I am completely pro-vaccine. I think it’s ridiculous to not vaccinate your kids if they are old enough and healthy enough to do so. But the amount of work it takes to maintain accurate records when we move from system to system every one to three years is a true thorn in my side. And the amount of grief I’ve received from school boards and public health nurses for trying to maintain a schedule that doesn’t match their exact timeline would drive anyone to lose their temper. I’ve been made to feel like a BAD PARENT more than once because I refused an ‘out of order’ vaccine. It was particularly difficult during our two years in the US as our drug approval system is slower than theirs. If a vaccine is not approved in Canada, my children will not be getting it. I also particularly like how Ontario sends nasty letters to parents who have been out of country, warning them that failure to provide accurate vaccination records will result in their child’s expulsion from school.
I agree wholeheartedly. Canada, you NEED a national health record system. You NEED to regulate vaccination requirements for educational institutions on a national level. So many different entities give vaccines now, (doctors offices, public health nurses, school nurses, pharmacies…) it’s hard to keep track of the different slips of paper that come home. And Canada, you NEED to support your military families as they navigate health care from province to province and country to country.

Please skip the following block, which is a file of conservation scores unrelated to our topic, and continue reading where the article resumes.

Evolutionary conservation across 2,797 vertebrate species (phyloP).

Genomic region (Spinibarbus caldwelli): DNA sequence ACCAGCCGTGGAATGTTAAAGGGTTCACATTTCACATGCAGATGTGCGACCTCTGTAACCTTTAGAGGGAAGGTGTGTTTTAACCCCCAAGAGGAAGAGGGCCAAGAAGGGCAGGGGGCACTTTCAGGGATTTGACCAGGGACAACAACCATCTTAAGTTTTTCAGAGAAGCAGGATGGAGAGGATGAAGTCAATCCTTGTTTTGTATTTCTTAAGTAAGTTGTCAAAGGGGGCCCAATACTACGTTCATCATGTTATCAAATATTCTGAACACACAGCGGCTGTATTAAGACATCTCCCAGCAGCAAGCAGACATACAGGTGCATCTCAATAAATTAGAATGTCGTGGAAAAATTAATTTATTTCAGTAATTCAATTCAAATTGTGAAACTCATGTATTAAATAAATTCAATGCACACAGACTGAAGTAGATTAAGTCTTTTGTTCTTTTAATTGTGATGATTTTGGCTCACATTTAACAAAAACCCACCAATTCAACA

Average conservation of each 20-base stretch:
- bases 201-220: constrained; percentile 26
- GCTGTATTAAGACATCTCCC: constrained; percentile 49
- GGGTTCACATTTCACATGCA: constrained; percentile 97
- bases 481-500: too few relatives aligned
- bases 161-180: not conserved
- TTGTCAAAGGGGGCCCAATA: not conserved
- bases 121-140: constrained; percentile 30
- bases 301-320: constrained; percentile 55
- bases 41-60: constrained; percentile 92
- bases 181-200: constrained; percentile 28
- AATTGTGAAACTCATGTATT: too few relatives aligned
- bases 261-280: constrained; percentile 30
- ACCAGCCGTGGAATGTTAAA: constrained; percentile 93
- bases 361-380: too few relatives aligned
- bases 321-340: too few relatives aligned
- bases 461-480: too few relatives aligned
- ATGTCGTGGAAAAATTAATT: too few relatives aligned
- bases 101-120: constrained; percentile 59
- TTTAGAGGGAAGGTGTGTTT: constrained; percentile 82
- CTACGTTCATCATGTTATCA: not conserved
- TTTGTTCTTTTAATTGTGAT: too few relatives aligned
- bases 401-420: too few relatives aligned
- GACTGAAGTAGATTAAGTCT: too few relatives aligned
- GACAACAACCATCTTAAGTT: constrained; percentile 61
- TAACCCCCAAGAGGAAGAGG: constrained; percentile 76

This type of story is exactly why we created ImmunizeCA. ImmunizeCA is a free app, developed at the Ottawa Hospital Research Institute in partnership with the Canadian Public Health Association which allows you to track vaccinations on your mobile phone. It’ll give you a customized schedule (for kids and adults) based on your age, gender and province of residence. There’s even a feature which helps you navigate schedules when you move provinces. You can also back up your records to the cloud, so even if you lose your phone (or put it through the wash), you can recover your vaccination records quickly and easily.
Check out the app, availiable on iTunes and Google Play. We’ d love to know if we can do anything to improve the tool or make it easier to use for Canada’s military families.
You can find the app here: https://itunes.apple.com/ca/app/immunize-canada/id574951915?mt=8
It’d be great if there were a desktop version of the app for those who don’t have Android, iOS or Blackberry smartphones. For example, I use a Windows phone, and my husband doesn’t have a personal smart phone (he’s not allowed to download apps to his DND-issued Blackberry).
I’m a UK military wife here in Canada. In the UK each child has a red health book which everything gets recorded in. It is given out when the child is born and brought home from the hospital. The book has pro Dina sheets in it which get completed at each health check and vaccination appointment and the boom stays with the family. This way the drs update their records and the book also gets updated so the family has an up to date record too.
As a former military brat, I can attest to the difficulty my family had keeping track of just my vaccinations and immunization schedules. I must have had at least 3 immunization cards over the course of my childhood. National health records would go a long way to remedying this and other problems mobile families face with continuity of care.